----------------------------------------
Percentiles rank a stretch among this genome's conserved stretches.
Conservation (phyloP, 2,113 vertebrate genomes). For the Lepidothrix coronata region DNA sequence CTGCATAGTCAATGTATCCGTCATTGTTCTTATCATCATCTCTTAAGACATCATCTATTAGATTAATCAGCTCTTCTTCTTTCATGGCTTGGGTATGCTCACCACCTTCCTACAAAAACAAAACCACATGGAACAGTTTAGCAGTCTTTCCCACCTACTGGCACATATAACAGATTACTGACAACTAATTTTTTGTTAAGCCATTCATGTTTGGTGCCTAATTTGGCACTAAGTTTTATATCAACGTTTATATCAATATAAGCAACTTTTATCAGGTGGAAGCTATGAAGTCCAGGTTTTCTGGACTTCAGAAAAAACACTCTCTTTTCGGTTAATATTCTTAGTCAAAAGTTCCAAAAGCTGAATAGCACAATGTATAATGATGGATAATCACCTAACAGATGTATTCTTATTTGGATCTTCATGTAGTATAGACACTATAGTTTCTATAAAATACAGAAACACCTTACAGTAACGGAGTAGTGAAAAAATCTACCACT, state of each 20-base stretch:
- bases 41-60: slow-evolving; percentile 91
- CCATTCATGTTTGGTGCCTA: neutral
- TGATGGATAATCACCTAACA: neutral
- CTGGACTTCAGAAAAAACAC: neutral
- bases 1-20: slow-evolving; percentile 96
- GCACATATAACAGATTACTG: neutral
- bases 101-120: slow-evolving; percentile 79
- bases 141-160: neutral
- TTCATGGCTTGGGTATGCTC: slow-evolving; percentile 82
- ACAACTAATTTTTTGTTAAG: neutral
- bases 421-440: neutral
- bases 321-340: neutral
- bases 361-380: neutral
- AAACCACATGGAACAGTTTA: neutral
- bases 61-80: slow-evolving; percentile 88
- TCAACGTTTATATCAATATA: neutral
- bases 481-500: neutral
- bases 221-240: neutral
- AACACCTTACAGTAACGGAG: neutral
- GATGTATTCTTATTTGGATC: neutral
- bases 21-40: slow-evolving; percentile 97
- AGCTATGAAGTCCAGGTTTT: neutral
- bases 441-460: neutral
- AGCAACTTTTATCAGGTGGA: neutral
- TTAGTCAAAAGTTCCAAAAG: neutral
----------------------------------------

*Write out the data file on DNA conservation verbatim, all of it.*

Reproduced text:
Percentiles rank a stretch among this genome's conserved stretches.
Conservation (phyloP, 2,113 vertebrate genomes). For the Lepidothrix coronata region DNA sequence CTGCATAGTCAATGTATCCGTCATTGTTCTTATCATCATCTCTTAAGACATCATCTATTAGATTAATCAGCTCTTCTTCTTTCATGGCTTGGGTATGCTCACCACCTTCCTACAAAAACAAAACCACATGGAACAGTTTAGCAGTCTTTCCCACCTACTGGCACATATAACAGATTACTGACAACTAATTTTTTGTTAAGCCATTCATGTTTGGTGCCTAATTTGGCACTAAGTTTTATATCAACGTTTATATCAATATAAGCAACTTTTATCAGGTGGAAGCTATGAAGTCCAGGTTTTCTGGACTTCAGAAAAAACACTCTCTTTTCGGTTAATATTCTTAGTCAAAAGTTCCAAAAGCTGAATAGCACAATGTATAATGATGGATAATCACCTAACAGATGTATTCTTATTTGGATCTTCATGTAGTATAGACACTATAGTTTCTATAAAATACAGAAACACCTTACAGTAACGGAGTAGTGAAAAAATCTACCACT, state of each 20-base stretch:
- bases 41-60: slow-evolving; percentile 91
- CCATTCATGTTTGGTGCCTA: neutral
- TGATGGATAATCACCTAACA: neutral
- CTGGACTTCAGAAAAAACAC: neutral
- bases 1-20: slow-evolving; percentile 96
- GCACATATAACAGATTACTG: neutral
- bases 101-120: slow-evolving; percentile 79
- bases 141-160: neutral
- TTCATGGCTTGGGTATGCTC: slow-evolving; percentile 82
- ACAACTAATTTTTTGTTAAG: neutral
- bases 421-440: neutral
- bases 321-340: neutral
- bases 361-380: neutral
- AAACCACATGGAACAGTTTA: neutral
- bases 61-80: slow-evolving; percentile 88
- TCAACGTTTATATCAATATA: neutral
- bases 481-500: neutral
- bases 221-240: neutral
- AACACCTTACAGTAACGGAG: neutral
- GATGTATTCTTATTTGGATC: neutral
- bases 21-40: slow-evolving; percentile 97
- AGCTATGAAGTCCAGGTTTT: neutral
- bases 441-460: neutral
- AGCAACTTTTATCAGGTGGA: neutral
- TTAGTCAAAAGTTCCAAAAG: neutral